*Sigh*, those were the days.
Since I have a kid these days, the Holiday Season has become radically different. I'd probably even call it better, because kids make any family get-together so much richer - so much more. Lukas was just an amazing Christmas baby (note: link goes to an embarrassment of cute baby pictures), and everyone had fun.
But more than just the joy of watching a baby try to eat tissue paper or being more entertained by the $4 teether than the $30 rolly-ball, the Holidays became infinitely more filled with logistics. All you people that have been parents for Christmases Past are now giving me that "Yeah, NOW you get it" look, complete with the Knowing Nod, but give me a break. This is my first time through this rodeo.
And speaking of rodeo, it's like cat wrangling to get a baby ANYWHERE to spend longer than 4 hours. You gotta pack up the Pack-N-Play, clothes, food, toys, diaper-changing materials, perhaps even a high chair! Lemme tell ya, we have since invested in a portable high-chair/feeding station solution, and I'm very excited about its prospects.
Oh, and coming home from Mema and Grandad's house, I thought we were going to have to strap some items on the roof, Griswold style. Note to self: if you're going down to Houston for a Christmas-like celebration, make sure and leave plenty of room to bring stuff BACK.
No, not his toys, MINE! Even though The Squid made out like a bandit, poor ol' Daddy wasn't ignored, oh no. Plenty of cash came from my parents (and I thank you deeply) that I plan on investing in some new domain names and web hosting. I don't have a good personal portfolio site, and if people are gonna take me seriously at all as a Web Guy, I gotta get that taken care of. Plus, I've had an idea I've wanted to pursue for quite some time - another web site/blog - and hopefully I'll get to tell ya'll about that soon as well.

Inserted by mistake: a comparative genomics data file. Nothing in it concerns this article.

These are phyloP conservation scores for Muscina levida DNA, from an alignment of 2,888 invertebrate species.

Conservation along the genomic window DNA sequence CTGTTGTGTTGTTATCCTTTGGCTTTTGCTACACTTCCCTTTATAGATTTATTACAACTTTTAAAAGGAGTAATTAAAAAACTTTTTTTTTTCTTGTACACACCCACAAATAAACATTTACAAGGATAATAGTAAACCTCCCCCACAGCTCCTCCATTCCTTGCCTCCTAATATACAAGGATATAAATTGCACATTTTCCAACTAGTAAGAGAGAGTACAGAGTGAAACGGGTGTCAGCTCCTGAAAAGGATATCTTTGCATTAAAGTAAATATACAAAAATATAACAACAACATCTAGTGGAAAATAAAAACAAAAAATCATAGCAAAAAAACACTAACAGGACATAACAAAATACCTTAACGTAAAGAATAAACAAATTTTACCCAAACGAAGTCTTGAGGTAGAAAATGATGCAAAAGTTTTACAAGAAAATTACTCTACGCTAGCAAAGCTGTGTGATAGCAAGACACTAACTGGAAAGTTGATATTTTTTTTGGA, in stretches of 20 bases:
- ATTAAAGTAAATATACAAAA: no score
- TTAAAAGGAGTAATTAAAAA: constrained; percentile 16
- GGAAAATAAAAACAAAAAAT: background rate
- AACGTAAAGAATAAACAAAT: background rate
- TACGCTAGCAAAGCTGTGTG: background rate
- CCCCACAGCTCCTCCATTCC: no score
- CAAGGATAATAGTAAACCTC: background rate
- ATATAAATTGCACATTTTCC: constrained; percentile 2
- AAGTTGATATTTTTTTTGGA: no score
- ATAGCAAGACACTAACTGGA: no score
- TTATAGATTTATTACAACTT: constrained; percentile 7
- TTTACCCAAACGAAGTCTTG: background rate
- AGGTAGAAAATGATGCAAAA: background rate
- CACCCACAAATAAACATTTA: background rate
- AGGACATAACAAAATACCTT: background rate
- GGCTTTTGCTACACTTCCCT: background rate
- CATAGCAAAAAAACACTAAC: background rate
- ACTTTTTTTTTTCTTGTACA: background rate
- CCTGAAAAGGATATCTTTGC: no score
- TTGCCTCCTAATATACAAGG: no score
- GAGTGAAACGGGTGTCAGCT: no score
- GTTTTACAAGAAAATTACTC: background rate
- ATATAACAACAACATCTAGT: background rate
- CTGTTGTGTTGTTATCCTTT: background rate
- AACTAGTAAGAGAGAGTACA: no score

But the in-law parents came through with flying colors as well, by bestowing upon me this little device you see to the right. Yep, I've joined the ranks of the iPod People, and of course, I love it.
Walk in to any Apple store or pick up any Apple product, and you'll be tempted - you'll be tempted to "drink the Kool-aid" of Apple fan-dom. I've always resisted this, even to the point where my first MP3 player was actually an Archos (yeah, you haven't heard of them), not an iPod. Now, my Archos was pretty nice. Good form factor, nice features, even had a slot for CF cards so you could dump your photos directly on there. But let's all face it - the sexiest and easiest music player in the world is an iPod. You may not have to drink all the Kool-aid, but you gotta have at least some, 'cause it's REALLY good.